1001 Arabian Bites: Are adults the biggest children of food foibles?
In her book Cooking for Mr Latte, Amanda Hesser recalls an incident at a dinner party to which she has brought some delicious-sounding hors d’oeuvres. Her PBJs – triangles of buttery bread spread with foie-gras mousse and tart berry jam – wryly reference her contribution’s resemblance to humdrum peanut butter and jam sandwiches. Hesser was proud of her creation. But when the hosts’ 3-year-old daughter bit into one, “she opened her mouth up wide so as not to chew any more of the offensive substance and started to sob”.
When I think of the stuff that children will willingly put in their mouths, most kids’ menus seem puerile by comparison; an insult better suited, perhaps, to accommodating the whims of an inner child whose cravings have been reduced to mere scapegoat. The image of a child reaching for a familiar item amid a spread of novel offerings is an admissible one indeed, although I often question whether we underestimate children just to make ourselves feel better about our own biased, finicky natures.
Our forgiving attitudes towards riffs on classic dishes would certainly explain the blandness of most kids’ menus. After two months of being on the road and alternating between restaurant food and partially frozen energy bars kept in the glove compartment, I miss cooking above all else. But as someone who rarely eats out when at home, I have gained some insight into trends that I had no idea existed before now.
When was the last time you saw a 4-year-old grow elated at the sight of a gratin dish bubbling with macaroni and cheese? No amount of truffle oil makes this an adult dish but, more often than not, it’s adults who are ordering the plainest food on the menu, expecting something that is equal parts exceptional and photographable enough to blog about. The fussiest eaters that I know are fully grown ones – physically, anyway.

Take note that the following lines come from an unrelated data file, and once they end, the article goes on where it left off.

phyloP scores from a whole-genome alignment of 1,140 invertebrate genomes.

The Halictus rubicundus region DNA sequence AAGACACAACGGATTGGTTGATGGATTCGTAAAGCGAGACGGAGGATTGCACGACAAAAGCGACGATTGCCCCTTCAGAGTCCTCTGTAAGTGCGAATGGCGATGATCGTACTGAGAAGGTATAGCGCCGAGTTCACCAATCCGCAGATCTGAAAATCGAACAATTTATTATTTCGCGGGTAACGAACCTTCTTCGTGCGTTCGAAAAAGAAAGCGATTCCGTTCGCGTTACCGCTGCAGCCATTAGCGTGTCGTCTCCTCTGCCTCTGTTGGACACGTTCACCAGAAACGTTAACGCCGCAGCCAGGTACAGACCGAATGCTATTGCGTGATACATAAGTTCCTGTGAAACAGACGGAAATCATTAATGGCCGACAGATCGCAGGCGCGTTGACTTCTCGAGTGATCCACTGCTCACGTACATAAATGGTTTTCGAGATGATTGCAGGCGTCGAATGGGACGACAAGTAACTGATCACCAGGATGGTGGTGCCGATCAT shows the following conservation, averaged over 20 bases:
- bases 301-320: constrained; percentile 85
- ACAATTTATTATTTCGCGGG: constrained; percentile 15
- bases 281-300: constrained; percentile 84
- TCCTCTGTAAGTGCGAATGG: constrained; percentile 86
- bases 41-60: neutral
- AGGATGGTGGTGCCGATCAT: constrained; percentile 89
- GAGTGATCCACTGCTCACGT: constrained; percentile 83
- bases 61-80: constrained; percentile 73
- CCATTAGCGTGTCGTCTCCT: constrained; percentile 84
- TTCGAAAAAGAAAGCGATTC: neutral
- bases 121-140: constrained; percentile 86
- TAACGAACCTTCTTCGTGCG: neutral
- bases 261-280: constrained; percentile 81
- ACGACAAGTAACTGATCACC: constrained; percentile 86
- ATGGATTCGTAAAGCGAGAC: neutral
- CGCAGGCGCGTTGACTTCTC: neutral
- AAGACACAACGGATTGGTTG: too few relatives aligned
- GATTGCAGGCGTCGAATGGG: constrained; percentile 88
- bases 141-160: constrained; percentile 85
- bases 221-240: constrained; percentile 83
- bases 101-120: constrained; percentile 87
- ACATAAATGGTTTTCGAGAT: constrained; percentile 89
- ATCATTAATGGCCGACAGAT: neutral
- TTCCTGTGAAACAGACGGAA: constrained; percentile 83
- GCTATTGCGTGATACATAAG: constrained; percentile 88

I don’t know many kids who swoon at the thought of a dinner of rice pudding, but I do know a few adults whose inner children embrace the idea. There are restaurants entirely devoted to certain “comfort food” basics on which it’s become acceptable to base entire meals.
Ultimately, the notion of comfort food, which includes certain socially neutral classics, is a contrivance made by (and for) adults. If youth is wasted on the young, it’s only because the young have yet to figure out how to sign a credit-card receipt, before it’s driven by the prejudices and proclivities that can run or simply ruin a young mind. A playful streak goes a long way in any economy.
In late 2011, Grant Achatz and Nick Kokonas of the Chicago restaurant Next found a way to capitalise most poetically on their own nostalgia through a coursed menu with a theme of “childhood”. Well before then, fine-dining establishments in the UAE and elsewhere had developed a reputation for encouraging diners to play with their food.
This led to curious personal discoveries, such as a rash of dishes all containing pop rocks, but more importantly, it lightened the mood in dining rooms and made it permissible for people to express wonder or delight without intimidation. Still, the concept of overly enriched childhood classics is getting a little old. And so are we.
Nouf Al-Qasimi is an Emirati food analyst who cooks and writes in New Mexico
Published: March 12, 2014 04:00 AM